WE'D RIDDEN for many days out the coast highway toward Mauretania, the part of Algeria where I'd been born. In that time, even at its lethargic pace, the broken-down old bus had carried us from the city to some town forsaken by Allah before it even learned what its name was. Centuries come, centuries go: In the Arab world they arrive and depart loaded on the roofs of shuddering, rattling buses that are more trouble to keep in service than the long parades of camels used to be. I remembered what those bus rides were like from when I was a kid, sitting or standing in the aisle with fifty other boys and men and maybe another two dozen clinging up on the roof. The buses passed by my home then. I saw turbaned heads, heads wearing fezes or knit caps, heads in white or checked keffiyas. All men. That was something I planned to ask my father about, if I ever met him. "O my father," I would say, "tell me why everyone on the bus is a man. Where are their women?"

And I always imagined that my father—I pictured him tall and lean with a fierce dark beard, a hawk or an eagle of a man; he was, in my vision, Arab, although I had my mother's word that he had been a Frenchman—I saw my father gazing thoughtfully into the bright sunlight, framing a careful reply to his young son. "O Marîd, my sweet one," he would say—and his voice would be deep and husky, issuing from the back of his throat as if he never used his lips to speak, although my mother said he wasn't like that at all—"Marîd, the women will come later. The men will send for them later."

"Ah," I would say. My father could pierce all riddles. I could not pose a question that he did not have a proper answer for. He was wiser than our village shaykh, more knowledgeable than the man whose face filled the posters pasted on the wall we were pissing on. "Father," I would ask him, "why are we pissing on this man's face?"

"Because it is idolatrous to put his face on such a poster, and it is fit only for a filthy alley like this, and therefore the Prophet, may the blessing of Allah be on him and peace, tells us that what we are doing to these images is just and right."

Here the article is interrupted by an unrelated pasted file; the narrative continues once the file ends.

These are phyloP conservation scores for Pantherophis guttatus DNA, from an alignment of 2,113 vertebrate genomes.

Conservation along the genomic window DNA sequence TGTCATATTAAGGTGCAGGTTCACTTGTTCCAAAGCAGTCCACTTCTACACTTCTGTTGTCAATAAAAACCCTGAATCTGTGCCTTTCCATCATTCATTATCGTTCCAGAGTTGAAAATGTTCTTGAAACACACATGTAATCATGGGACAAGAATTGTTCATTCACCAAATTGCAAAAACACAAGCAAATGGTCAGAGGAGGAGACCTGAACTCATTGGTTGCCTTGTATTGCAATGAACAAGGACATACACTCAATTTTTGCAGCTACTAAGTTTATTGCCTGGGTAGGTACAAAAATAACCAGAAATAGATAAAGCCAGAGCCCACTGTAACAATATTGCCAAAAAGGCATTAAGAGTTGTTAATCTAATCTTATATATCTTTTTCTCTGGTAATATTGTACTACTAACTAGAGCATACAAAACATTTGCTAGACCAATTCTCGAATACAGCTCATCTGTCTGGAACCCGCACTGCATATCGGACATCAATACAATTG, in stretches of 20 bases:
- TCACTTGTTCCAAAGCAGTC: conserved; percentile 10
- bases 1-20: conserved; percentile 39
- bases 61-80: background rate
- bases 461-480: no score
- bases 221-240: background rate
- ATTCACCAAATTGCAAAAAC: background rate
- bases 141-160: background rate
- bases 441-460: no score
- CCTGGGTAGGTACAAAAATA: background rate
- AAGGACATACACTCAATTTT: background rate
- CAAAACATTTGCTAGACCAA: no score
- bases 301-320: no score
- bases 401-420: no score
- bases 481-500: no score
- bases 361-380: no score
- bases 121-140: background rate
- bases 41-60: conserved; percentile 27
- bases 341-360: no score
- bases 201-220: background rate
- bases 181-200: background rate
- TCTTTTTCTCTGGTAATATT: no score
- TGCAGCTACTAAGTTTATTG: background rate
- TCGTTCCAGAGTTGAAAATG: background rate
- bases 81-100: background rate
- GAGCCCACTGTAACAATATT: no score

"And Father?" I would always have one more question, and he'd always be blissfully patient. He would smile down at me, put one hand fondly behind my head. "Father? I have always wanted to ask you, what do you do when you are pissing and your bladder is so full it feels like it will explode before you can relieve it and while you are pissing, just then, the muezzin—"

Saied hit me hard in the left temple with the palm of his hand. "You sleeping out here?"

I looked up at him. There was glare everywhere. I couldn't remember where the hell we were. "Where the hell are we?" I asked him.

He snorted. "You're the one from the Maghreb, the great, wild west. You tell me."

"Have we got to Algeria yet?" I didn't think so.

"No, stupid. I've been sitting in that goddamn little coffeehouse for three hours charming the warts off this fat fool. His name is Hisham."

"Where are we?"

"Just crossed through Carthage. We're on the outskirts of Old Tunis now. So listen to me. What's the old guy's name?"

"Huh? I don't remember."

He hit me hard in the right temple with the palm of his other hand. I hadn't slept in two nights. I was a little confused. Anyway, he got the easy part of the job: Sitting around the bus stops, drinking mint tea with the local ringleaders and gossiping about the marauding Christians and the marauding Jews and the marauding heathen niggers and just in general being goddamn smooth; and I got the piss-soaked alleys and the flies. I couldn't remember why we divided this business up like that. After all, I was supposed to be in charge—it was my idea to find this woman, it was my trip, we were using my money. But Saied took the mint tea and the gossip, and I got—well, I don't have to go into that again.

We waited the appropriate amount of time. The sun was disappearing behind a western wall; it was almost time for the sunset call to prayer. I stared at Saied, who was now dozing. Good, I thought, now I get to hit him in the head. I had just gotten up and taken one little step, when he looked up at me. "It's time, I guess," he said, yawning. I nodded, didn't have anything to add. So I sat back down, and Saied the Half-Hajj went into his act.